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Want to be a CEO? Forget the ‘boundaryless’ career and climb the ladder

We’ve all heard how job hopping is the ‘new normal’ for young workers. How millennials expect to be challenged, supported and validated in their role – and that if an employer doesn’t provide these things they will simply jump ship to something new. Young workers are connected and agile – moving from one position to the next doesn’t faze them. However, depending on their ambitions, some may want to take pause before diving headlong into the ‘gig economy’. Recent research into the career trajectories of leading CEO’s suggests that if a young worker aspires to reach the very top of the corporate ladder, aiming for a ‘boundaryless’ career might not be the best approach.

Bernard Forgues, with colleagues, looked in detail at the full career history of every single CEO in the Fortune 100 list of top companies. Here we ask what he found:

What motivated you to look into the careers of CEO’s in the first place?

Top CEO’s are an interesting group – they demand attention, people want to know how they operate and what they did to gain success. They publish books, they’re in the public eye, there’s a fascination with their habits and rituals. They are also very important for other reasons; they shape society and they personify the organisations that people pay attention to. This has meant that they are also very well researched and are perhaps the most studied group of individuals in business organisations.

MBAs and other business students look up to them as models to be emulated – but as the labour market has changed over the last twenty years, what does this mean for those that aspire to the top job? Have CEO careers changed accordingly or do they operate in a unique way?

 So how did you find out?

We decided that the only way was to scrutinise the career trajectories of top CEOs, so we took the Fortune 100 list of the top global companies and looked into every career move made by the CEO of every one of the companies in the list from the beginning of their careers to the present day – from the likes of Walmart’s Michael Duke at the top of the list through to Jeff Bezos at Amazon and James Dimon at JPMorgan Chase.

We looked at three main variables on a yearly basis – the status of the job they had, the function they fulfilled and the kind of job change they had had over the previous year, if any. We used sequence analysis to find patterns in the career paths before applying clustering techniques to identify distinct groups of career paths that led these individuals to the uppermost management level.

And what were the results? 

They were very interesting. Essentially, we found that if you want to be a CEO, it is best to have a traditional, linear job progression. 37% of the list had been with the very same company since the beginning of their careers. And even though it took on average almost 28 years to reach the most senior position, CEOs averaged only 2.7 employers during that period. Changing industry was also relatively rare with 62 CEOs in the list only ever having worked in one sector – with an average of only 1.6 industries per CEO across the whole sample of 100 leaders.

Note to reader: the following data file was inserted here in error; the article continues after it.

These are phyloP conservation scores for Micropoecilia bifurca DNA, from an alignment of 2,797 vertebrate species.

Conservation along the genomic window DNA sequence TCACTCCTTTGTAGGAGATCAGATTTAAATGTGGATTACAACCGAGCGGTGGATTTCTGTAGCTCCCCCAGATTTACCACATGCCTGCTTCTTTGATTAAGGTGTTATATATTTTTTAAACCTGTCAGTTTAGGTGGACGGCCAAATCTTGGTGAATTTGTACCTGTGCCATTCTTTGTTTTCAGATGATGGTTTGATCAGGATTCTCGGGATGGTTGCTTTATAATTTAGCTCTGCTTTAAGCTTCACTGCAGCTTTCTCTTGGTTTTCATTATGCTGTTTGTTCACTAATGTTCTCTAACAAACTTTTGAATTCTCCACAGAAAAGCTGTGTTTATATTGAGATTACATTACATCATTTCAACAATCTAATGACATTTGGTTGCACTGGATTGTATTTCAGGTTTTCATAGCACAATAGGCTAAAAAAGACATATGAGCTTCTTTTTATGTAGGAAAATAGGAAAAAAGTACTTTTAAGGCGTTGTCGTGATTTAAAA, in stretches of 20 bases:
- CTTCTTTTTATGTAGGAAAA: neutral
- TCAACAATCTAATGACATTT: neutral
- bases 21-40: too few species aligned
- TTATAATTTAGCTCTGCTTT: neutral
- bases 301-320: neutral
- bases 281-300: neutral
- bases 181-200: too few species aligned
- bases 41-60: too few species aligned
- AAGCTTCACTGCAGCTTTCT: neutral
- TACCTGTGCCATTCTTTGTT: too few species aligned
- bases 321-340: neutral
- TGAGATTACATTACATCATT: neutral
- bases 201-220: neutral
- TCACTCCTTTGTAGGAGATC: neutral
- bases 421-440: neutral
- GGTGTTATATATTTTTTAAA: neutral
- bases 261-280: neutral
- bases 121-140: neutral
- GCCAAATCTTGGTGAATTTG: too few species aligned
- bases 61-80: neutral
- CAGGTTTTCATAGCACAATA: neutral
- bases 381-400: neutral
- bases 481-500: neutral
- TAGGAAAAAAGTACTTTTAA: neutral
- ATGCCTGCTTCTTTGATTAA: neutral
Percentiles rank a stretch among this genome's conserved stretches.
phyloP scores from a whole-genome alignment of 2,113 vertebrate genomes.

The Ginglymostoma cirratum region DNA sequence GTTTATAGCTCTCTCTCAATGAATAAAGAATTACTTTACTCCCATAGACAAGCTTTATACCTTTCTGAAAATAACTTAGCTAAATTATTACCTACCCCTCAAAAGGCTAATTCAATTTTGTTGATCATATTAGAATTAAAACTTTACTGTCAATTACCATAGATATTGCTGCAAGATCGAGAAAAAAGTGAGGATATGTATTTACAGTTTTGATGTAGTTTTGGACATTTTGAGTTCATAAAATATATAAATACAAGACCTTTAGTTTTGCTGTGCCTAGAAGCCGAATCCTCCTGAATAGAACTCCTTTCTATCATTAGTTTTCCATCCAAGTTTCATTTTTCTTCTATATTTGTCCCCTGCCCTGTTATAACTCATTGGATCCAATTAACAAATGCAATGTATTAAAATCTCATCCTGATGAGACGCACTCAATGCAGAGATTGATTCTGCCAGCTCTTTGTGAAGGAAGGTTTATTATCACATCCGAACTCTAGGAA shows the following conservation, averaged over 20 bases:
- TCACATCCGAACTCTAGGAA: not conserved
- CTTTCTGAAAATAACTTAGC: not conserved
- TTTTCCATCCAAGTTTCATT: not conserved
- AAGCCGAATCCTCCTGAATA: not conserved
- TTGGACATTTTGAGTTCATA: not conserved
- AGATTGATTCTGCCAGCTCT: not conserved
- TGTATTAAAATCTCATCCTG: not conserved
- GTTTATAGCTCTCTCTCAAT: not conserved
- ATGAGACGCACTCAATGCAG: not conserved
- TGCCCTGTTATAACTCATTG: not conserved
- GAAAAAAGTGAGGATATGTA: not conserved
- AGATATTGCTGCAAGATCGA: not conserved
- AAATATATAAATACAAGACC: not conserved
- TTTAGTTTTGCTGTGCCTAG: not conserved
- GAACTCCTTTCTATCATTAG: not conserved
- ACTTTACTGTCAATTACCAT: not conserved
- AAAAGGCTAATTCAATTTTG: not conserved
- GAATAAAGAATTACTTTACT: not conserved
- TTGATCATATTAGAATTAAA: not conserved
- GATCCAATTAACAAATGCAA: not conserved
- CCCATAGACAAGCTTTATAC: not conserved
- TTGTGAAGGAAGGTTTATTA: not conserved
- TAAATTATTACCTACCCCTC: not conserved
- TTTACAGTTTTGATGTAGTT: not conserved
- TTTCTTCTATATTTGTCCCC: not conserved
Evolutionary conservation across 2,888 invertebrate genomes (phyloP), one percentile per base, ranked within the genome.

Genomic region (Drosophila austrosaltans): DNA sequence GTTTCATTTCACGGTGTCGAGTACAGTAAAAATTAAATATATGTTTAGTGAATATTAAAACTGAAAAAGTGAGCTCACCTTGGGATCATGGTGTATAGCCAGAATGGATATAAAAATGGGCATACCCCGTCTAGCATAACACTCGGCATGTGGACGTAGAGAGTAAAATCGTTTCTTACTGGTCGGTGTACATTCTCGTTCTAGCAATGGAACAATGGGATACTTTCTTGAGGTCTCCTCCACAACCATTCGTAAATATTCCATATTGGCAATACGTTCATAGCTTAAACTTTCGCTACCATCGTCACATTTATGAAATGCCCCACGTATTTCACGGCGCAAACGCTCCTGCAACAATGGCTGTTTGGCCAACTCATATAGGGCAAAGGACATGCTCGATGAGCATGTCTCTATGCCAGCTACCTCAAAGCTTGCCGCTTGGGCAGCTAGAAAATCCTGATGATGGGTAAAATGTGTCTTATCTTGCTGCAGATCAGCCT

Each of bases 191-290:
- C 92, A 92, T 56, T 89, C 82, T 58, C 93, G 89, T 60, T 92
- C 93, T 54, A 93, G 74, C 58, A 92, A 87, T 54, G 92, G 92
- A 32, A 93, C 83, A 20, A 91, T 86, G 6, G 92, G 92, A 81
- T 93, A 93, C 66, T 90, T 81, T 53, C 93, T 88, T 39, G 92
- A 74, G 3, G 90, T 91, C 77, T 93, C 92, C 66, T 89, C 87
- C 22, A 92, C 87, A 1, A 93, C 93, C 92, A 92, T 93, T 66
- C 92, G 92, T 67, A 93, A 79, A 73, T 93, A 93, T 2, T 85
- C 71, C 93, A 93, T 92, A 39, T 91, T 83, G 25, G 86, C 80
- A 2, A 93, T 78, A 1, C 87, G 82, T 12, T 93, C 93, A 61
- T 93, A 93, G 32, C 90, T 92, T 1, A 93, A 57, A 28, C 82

Being promoted at regular intervals was also a key feature, with CEOs having changed jobs on average 9.3 times on their route to the top. The average job duration between promotions was three years.

And the message to those who want to climb the corporate ladder to the very top?

The message from this analysis is very clear. The typical career has changed a lot in the last twenty years. People have more jobs in a lifetime and are generally far more willing to move around different industries and job roles. But if you want to become a top CEO, it pays to be more conservative in your career choices.

CEOs tend to have traditional careers and they tend not to move around very much. There is a belief amongst some that trying different things and having diverse experiences will make them more employable and/or promotable. But, when it comes to the top positions, companies look for linear, logical career paths and steady progression.

Bernard Forgues - emlyon business school

I am a professor of strategy and organization, with a fascination for how technology impacts businesses, and an interest into understanding the big picture. Accordingly, in my research, I tend to emphasize the major opportunities and constraints organizations have to navigate. To give an example, a recent research looked into how should hoteliers adapt to the advent of rating platforms such as TripAdvisor. I believe in anchoring decisions in data, without forgetting how data was constructed in the first place. Besides my teaching and researching roles, I am the head of STORM, emlyon’s research center in strategy and organization, and I am also currently serving as Vice-Chair of EGOS, the largest academic society in Europe for organization researchers.

More information on Bernard Forgues:
• His CV online
• His ResearchGate page
• His Academia page
• His Google Scholar page
• His STORM page


Further reading…

  • Koch, M., Forgues, B., Monties, V. (2017). The Way to the Top: Career Patterns of Fortune 100 CEOS. Human Resource Management, 56 (2): 267–285. DOI: 10.1002/hrm.21759.
    Read abstract online

By the same author:

Want to be a CEO? Forget the ‘boundaryless’ career and climb the ladder

Nov 22nd, 2017|Categories: Bernard Forgues, Strategy & Governance|

We’ve all heard how job hopping is the ‘new normal’ for young workers. How millennials expect to be challenged, supported and validated in their role – and that if an employer doesn’t provide these things they will simply jump ship to something new. Young workers are connected and agile - moving from one position to the next doesn’t faze them.

Nov 22nd, 2017|

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